As Julius Caesar once said, “experience is the teacher of all things.” No sentiment could ring more true than this in explaining the skill with which Irish singer-songwriter Andrew Hozier Byrne has crafted his debut album, Hozier. The album is evidently a construction of Byrne’s life-experiences: after dropping out of studying music at Trinity College, Byrne toured, performed, went through a breakup, and found himself in his parents’ basement, writing the beginnings of his work.
No music theory class, no Intro to Music Composition seminar could have led Byrne to produce this album. Hozier’s craftsmanship is a result of his pure experience, nothing less. Hozier’s sound has elements of folk and blues and extends to beat-driven R&B-rock in “It Will Come Back.” Tracks like “In A Week” warrant comparisons to The Civil Wars’ and Glen Hansard’s work, while more echoey, melancholy songs such as “Like Real People Do” are dreamlike and gentle in their compositional approach.
Just as every great storyteller has powerful means of communication, so too does Byrne have the musical chops to carry his message across. Byrne’s voice in tracks such as “Take Me To Church” and “Sedated” is reminiscent of the greats in its powerful, soulful sound. His voice carries the emotions of his experience, doubt, angst, joy and anger, and weaves them seamlessly into their proper narrative places throughout the album; emotion is an instrument in and of itself, and Byrne uses it tastefully.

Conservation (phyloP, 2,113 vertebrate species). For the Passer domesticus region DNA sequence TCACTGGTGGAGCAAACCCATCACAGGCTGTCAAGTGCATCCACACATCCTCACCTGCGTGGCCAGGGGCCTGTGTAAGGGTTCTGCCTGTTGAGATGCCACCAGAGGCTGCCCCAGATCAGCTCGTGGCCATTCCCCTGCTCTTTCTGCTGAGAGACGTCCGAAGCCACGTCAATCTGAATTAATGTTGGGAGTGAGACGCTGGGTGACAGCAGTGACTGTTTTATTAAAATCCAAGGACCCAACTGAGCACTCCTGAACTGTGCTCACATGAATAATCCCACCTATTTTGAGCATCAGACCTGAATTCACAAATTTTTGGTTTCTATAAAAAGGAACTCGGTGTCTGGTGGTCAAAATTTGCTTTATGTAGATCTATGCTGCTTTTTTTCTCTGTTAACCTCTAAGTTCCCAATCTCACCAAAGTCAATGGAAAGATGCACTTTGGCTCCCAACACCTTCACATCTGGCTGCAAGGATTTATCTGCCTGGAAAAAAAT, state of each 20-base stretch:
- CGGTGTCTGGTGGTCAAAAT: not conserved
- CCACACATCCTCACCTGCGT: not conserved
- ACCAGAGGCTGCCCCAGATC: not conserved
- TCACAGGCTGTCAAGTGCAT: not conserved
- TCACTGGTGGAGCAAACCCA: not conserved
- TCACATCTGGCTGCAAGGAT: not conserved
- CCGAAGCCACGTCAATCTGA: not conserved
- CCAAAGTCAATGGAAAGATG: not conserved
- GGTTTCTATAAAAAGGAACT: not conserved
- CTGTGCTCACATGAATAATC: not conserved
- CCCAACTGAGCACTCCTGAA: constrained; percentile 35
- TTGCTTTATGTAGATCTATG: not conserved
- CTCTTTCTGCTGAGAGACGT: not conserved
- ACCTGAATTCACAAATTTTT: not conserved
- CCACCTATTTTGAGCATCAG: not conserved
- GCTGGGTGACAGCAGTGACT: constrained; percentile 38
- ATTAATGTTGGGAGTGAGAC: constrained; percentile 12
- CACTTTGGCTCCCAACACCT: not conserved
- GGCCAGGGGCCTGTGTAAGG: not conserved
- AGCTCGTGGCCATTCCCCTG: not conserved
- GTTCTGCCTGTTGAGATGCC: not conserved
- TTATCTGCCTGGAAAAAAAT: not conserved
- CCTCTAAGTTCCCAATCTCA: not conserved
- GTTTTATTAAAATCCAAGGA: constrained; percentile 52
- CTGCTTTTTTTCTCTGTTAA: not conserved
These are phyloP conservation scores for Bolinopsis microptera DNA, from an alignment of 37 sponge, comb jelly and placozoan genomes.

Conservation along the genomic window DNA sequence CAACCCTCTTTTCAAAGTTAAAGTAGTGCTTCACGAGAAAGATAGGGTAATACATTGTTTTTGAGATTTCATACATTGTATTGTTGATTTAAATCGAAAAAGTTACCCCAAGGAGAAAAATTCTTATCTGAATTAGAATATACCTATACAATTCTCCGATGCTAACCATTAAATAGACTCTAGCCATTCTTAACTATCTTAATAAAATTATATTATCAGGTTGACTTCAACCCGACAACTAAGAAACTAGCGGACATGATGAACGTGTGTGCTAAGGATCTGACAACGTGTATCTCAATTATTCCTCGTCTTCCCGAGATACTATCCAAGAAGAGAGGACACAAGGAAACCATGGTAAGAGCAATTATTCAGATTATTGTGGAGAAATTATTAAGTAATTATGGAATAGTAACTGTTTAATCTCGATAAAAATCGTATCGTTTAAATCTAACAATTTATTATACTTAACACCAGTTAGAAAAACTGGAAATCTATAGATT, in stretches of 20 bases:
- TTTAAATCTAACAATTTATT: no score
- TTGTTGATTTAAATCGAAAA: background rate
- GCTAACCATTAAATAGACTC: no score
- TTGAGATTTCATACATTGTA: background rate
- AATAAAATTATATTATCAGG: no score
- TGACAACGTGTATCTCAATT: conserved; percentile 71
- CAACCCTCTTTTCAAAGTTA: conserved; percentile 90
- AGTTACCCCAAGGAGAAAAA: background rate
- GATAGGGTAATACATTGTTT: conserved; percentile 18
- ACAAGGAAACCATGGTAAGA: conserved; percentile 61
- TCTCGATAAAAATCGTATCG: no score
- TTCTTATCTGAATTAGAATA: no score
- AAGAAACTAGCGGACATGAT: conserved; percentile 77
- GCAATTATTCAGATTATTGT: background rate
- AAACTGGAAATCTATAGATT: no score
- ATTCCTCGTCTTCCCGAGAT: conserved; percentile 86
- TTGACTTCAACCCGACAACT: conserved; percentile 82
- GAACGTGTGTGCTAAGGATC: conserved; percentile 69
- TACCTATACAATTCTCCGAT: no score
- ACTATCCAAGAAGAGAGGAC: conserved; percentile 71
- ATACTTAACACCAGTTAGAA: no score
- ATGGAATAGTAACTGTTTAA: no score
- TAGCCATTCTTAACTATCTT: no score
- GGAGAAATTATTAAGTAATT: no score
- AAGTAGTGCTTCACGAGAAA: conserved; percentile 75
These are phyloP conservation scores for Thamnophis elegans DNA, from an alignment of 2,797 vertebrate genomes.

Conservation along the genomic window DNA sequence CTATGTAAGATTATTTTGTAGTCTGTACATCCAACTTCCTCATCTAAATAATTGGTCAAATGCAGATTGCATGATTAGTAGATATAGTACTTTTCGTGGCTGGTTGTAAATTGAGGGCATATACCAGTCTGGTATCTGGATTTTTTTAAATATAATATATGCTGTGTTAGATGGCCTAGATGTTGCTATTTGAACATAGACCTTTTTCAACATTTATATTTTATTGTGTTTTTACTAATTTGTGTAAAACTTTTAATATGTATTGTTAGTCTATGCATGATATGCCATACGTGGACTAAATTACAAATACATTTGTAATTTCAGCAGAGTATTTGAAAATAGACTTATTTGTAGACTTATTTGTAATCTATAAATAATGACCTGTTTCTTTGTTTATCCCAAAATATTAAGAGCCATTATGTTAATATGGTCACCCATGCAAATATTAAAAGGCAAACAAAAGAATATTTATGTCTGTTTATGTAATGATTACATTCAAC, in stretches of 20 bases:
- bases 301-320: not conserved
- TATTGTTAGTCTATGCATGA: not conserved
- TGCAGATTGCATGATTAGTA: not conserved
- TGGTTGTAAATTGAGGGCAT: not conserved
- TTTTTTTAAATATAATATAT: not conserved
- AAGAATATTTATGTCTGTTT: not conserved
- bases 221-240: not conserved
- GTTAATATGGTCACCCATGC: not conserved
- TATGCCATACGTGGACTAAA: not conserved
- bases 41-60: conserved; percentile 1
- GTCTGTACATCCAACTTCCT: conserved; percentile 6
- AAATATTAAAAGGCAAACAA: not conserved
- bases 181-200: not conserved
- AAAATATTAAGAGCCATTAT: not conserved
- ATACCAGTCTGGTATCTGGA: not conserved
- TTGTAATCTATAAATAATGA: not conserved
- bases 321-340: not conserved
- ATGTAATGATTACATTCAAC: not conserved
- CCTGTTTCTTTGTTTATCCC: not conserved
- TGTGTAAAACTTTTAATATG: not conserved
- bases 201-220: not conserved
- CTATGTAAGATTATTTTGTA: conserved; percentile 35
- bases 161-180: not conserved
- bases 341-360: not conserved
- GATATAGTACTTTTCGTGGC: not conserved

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Almost as impressive as Hozier’s dominating vocals is the lyrical artistry with which he tells his stories. Lyrics like “From Eden’s” chorus, “Honey, you’re familiar like my mirror years ago/Idealism sits in prison, chivalry fell on its sword/Innocence died screaming, honey, ask me I should know/I slithered here from Eden just to sit outside your door,” have a rhythm and depth to them that only the most talented of storytellers can achieve. His lyrics are effortless and pure—rare is the moment in listening to Hozier when they feel awkward or void of their respective emotions.
While it is tempting to call an album of this nature “refreshing,” to do so in this case would be a misrepresentation of its feel. Hozier is much more akin to catching up with an old friend over a hot cup of coffee, getting caught up in a conversation of past successes, and listening to dreams of future endeavors. Byrne is by nature a storyteller, and Hozier is a beautiful story indeed.
Voice’s Choices: “From Eden,” “Angel of Small Death & the Codeine Scene”
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